Custom emojis are a standard feature of big Twitter ad deals

If you’re a small business wanting to advertise on Twitter, you can take advantage of features like “promoted tweets,” basically conventional ads formatted in tweet form. But if you’re willing to spend a lot of money, Twitter offers some services that are more distinctive.

One example is the custom hashtag emoji. For example, right now if you tweet something with the hashtag #Empire in it, Twitter will automatically add an emoji that looks like a cookie with a crown on it:

Since writing that tweet, I have learned that Empire is a television show that’s broadcast on Fox. Fox presumably paid Twitter a lot of money — Adweek reports Twitter charges a minimum of $1 million for the service — for that emoji to show up on the site any time someone types the hashtag #Empire.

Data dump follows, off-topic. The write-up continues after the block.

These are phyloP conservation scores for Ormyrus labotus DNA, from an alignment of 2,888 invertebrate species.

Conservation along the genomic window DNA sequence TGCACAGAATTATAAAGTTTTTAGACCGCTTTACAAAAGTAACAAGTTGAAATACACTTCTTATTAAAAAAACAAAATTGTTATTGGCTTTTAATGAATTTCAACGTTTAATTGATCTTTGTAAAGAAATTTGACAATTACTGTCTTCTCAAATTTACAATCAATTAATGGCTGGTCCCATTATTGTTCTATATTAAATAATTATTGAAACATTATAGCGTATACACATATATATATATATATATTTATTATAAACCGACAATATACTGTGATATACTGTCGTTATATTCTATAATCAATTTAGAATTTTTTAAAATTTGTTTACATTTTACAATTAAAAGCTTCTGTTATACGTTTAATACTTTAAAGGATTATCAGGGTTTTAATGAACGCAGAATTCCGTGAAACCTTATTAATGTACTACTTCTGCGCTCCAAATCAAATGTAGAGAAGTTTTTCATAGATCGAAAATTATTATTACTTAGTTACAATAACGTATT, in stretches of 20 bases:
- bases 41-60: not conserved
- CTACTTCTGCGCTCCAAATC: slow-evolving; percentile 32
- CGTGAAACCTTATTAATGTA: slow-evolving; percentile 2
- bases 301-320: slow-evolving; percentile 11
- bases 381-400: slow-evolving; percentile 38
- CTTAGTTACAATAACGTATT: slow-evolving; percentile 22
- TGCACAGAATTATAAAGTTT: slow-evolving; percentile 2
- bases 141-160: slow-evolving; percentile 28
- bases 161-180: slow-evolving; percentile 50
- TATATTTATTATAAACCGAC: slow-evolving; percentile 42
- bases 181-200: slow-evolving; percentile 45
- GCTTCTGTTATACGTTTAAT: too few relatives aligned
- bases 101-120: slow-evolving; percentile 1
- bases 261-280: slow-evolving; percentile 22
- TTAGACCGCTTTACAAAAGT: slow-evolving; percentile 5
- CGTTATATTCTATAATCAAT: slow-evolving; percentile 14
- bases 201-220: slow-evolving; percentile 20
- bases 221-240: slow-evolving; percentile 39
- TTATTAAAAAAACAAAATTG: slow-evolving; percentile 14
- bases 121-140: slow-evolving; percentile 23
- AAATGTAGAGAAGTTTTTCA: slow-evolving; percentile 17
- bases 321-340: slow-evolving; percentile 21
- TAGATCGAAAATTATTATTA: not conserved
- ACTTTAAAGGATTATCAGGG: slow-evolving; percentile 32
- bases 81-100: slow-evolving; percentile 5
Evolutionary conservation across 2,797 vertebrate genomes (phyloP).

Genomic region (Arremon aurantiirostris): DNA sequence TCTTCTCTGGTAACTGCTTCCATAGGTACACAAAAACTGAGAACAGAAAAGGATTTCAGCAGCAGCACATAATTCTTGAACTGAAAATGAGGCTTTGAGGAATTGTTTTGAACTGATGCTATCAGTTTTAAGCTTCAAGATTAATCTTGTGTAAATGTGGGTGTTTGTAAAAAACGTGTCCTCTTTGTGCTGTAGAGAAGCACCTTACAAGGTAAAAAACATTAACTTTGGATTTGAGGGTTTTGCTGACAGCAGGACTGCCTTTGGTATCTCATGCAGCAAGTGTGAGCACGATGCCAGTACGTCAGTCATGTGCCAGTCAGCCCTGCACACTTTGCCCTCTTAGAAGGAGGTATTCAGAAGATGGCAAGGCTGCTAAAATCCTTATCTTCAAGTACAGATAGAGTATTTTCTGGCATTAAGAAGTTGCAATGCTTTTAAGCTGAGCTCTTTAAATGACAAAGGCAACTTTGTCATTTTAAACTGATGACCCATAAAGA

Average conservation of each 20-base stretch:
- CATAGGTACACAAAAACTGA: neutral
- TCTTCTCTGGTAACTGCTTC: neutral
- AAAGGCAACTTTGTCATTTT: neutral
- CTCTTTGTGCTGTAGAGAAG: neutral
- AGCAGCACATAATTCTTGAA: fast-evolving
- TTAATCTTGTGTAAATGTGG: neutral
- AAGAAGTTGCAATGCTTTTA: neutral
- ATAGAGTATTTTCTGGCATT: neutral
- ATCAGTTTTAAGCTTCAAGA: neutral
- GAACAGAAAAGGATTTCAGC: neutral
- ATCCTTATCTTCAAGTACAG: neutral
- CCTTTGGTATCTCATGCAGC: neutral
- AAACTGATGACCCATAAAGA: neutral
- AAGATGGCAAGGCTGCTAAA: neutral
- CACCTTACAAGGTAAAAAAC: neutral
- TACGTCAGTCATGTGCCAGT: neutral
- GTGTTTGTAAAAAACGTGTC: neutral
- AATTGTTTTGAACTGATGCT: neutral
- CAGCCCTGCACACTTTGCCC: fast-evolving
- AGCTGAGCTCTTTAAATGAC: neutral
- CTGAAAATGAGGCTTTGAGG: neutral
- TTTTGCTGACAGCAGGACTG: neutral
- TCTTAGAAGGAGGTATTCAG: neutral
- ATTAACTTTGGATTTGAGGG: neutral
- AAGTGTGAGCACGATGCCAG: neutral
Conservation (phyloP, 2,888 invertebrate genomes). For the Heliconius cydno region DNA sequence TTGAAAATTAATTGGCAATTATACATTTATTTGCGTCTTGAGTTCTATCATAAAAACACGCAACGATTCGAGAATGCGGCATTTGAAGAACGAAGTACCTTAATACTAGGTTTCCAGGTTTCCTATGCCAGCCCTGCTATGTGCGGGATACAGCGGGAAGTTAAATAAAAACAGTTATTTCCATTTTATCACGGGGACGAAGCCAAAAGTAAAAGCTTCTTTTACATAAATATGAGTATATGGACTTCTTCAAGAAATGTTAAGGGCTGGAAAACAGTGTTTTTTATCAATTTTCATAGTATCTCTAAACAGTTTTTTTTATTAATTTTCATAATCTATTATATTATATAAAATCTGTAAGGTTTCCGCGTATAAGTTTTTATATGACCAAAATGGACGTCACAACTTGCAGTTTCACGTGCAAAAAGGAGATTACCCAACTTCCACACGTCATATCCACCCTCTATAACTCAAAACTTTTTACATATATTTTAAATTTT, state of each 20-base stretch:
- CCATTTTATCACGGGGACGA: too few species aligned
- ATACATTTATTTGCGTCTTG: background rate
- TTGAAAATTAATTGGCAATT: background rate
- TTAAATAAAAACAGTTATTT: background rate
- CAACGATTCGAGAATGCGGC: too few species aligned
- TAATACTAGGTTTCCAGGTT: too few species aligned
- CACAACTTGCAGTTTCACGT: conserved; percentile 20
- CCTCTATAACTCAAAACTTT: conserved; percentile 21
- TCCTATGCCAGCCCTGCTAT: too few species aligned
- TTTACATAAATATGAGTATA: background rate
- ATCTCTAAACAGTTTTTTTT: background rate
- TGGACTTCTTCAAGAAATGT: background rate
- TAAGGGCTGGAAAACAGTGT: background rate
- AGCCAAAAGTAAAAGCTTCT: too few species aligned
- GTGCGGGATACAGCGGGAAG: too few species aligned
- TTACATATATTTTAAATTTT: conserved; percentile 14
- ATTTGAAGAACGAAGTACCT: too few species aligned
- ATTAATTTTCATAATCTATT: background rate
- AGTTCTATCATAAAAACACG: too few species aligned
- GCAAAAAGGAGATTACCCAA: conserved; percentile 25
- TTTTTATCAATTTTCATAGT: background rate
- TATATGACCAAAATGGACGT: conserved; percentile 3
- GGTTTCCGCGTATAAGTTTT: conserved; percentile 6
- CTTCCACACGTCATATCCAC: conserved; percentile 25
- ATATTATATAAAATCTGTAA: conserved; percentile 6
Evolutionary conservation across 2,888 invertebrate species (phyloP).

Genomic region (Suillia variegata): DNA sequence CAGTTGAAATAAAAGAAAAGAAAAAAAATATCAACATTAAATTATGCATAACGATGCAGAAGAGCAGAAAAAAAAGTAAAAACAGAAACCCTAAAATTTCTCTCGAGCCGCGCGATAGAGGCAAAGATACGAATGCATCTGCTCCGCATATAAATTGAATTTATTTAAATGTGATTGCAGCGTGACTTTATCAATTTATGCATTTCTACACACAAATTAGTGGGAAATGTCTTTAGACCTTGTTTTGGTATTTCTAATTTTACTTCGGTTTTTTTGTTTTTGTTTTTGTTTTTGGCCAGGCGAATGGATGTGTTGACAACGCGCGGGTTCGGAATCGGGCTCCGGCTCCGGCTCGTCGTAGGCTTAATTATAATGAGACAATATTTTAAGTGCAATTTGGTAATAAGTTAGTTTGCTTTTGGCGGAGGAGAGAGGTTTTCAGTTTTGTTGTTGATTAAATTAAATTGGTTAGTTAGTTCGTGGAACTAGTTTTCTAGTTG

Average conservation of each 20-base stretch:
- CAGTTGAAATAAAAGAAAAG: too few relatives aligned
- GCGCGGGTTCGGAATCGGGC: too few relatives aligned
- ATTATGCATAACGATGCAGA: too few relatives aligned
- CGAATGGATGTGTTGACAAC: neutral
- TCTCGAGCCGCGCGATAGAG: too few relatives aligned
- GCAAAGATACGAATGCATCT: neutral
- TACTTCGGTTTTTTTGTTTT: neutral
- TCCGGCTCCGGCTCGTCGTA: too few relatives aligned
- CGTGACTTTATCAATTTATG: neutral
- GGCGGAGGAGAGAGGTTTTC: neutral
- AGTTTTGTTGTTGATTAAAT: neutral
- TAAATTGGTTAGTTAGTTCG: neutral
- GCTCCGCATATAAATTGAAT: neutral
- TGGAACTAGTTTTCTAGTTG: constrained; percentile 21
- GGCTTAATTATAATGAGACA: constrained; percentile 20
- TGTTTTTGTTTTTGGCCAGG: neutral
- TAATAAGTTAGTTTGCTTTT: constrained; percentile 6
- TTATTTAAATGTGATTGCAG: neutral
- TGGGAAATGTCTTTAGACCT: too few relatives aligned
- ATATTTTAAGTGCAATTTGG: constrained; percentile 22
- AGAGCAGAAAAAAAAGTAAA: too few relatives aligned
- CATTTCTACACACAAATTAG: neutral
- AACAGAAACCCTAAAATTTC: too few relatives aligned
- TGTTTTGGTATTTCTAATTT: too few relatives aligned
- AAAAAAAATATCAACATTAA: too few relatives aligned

A number of brands have jumped on this bandwagon. Last year, Coca-Cola got Twitter to add an emoji of two Coke bottles clinking every time someone tweeted #ShareACoke. Disney made a deal so that emojis would appear after #C3PO, #StormTrooper, and #BB8. During the Super Bowl, Pepsi got a custom hashtag for #PepsiHalftime; Budweiser got ones for #GiveADamn and #BudLightParty. And the Super Bowl itself got one for #SB50.

The Trump campaign thought this was all great fun, so they wanted to buy a custom hashtag of their own, according to Gary Coby, the Trump campaign’s digital advertising director. He says they signed a $5 million advertising deal with Twitter that, among other things, allowed the Trump campaign to create a custom hashtag emoji.